Sound Pharmaceuticals, Seattle, has started a 32-patient Phase 1 study of SPI-1005—an oral capsule containing a selenium-based molecule mimic of the enzyme glutathione peroxidase as an active ingredient—in normal, healthy volunteers. In multiple preclinical studies, low oral doses of SPI-1005 have been shown to be effective in preventing and treating noise induced hearing loss, the company reports.
“These animal studies have been replicated by three independent labs, all demonstrating that the active ingredient in SPI-1005 is effective in reducing both the temporary and permanent hearing loss associated with exposure to loud noise,” says Eric Lynch, PhD, vice president and director of research for Sound Pharmaceuticals.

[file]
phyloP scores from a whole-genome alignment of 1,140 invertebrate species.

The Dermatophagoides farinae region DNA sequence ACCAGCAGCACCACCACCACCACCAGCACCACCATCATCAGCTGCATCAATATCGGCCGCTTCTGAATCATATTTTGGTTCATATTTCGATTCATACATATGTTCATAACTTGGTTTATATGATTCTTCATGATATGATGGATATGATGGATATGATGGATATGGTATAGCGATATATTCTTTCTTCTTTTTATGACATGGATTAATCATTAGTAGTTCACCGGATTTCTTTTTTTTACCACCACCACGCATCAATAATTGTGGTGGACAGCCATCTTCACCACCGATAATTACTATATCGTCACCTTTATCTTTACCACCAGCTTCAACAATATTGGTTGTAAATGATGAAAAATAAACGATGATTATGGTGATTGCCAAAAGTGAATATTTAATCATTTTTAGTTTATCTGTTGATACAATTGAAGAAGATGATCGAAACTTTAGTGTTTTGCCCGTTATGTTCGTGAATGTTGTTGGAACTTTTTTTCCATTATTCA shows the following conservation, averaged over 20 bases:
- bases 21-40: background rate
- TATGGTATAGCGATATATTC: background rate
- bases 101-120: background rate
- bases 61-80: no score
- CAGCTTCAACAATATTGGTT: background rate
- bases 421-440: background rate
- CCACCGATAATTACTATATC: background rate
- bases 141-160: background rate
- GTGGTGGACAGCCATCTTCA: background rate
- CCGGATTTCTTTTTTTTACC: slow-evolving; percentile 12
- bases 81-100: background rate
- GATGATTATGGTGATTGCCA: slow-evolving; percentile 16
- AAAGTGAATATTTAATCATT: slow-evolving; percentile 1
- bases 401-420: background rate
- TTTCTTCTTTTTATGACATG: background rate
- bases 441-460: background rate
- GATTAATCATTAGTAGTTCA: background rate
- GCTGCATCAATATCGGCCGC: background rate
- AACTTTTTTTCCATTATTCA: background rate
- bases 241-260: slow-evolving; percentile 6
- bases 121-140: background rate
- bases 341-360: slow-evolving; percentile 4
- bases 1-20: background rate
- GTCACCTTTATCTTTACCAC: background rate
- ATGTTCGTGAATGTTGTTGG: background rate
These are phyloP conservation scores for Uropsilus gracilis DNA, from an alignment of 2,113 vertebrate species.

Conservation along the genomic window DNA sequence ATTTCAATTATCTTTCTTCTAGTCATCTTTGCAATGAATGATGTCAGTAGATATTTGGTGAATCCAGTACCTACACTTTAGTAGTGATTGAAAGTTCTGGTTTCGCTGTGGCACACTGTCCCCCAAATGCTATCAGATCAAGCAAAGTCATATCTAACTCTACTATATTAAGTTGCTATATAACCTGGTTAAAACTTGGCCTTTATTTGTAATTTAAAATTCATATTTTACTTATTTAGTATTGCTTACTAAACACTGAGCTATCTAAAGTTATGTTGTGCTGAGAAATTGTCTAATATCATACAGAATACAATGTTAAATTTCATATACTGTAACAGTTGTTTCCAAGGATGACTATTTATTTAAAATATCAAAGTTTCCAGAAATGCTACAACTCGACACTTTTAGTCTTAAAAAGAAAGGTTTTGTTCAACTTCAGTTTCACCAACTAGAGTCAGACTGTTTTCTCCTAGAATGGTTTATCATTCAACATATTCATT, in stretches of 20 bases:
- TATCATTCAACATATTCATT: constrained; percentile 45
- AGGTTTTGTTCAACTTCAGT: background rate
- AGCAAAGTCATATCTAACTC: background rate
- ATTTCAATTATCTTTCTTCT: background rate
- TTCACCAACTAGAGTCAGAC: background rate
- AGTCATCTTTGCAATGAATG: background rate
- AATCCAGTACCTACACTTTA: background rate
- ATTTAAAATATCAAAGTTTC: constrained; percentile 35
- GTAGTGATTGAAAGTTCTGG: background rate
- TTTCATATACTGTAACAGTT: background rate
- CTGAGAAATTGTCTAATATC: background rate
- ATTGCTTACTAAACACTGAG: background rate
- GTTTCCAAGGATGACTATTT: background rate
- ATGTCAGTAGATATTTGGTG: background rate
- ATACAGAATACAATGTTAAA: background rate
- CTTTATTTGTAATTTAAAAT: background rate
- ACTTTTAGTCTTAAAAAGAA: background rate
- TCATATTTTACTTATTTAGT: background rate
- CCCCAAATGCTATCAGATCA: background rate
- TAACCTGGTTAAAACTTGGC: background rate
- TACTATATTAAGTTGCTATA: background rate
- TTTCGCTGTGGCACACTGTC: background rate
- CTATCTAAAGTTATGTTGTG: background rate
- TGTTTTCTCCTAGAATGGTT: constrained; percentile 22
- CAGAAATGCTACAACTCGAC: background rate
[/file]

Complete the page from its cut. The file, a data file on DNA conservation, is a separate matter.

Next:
“This dose escalation safety study will lay the ground work for our Phase 2 safety and efficacy trials with the US Army and Navy later this year,” says Bret MacPherson, vice president and director of clinical operations for Sound Pharmaceuticals.
The goal of the current study is to confirm the known adsorption, distribution, metabolism, excretion, and pharmacokinetic profile, and to determine the safety of SPI-1005 at high doses, the company says.
Currently, there are no drugs available for the prevention and treatment of hearing loss, the company says.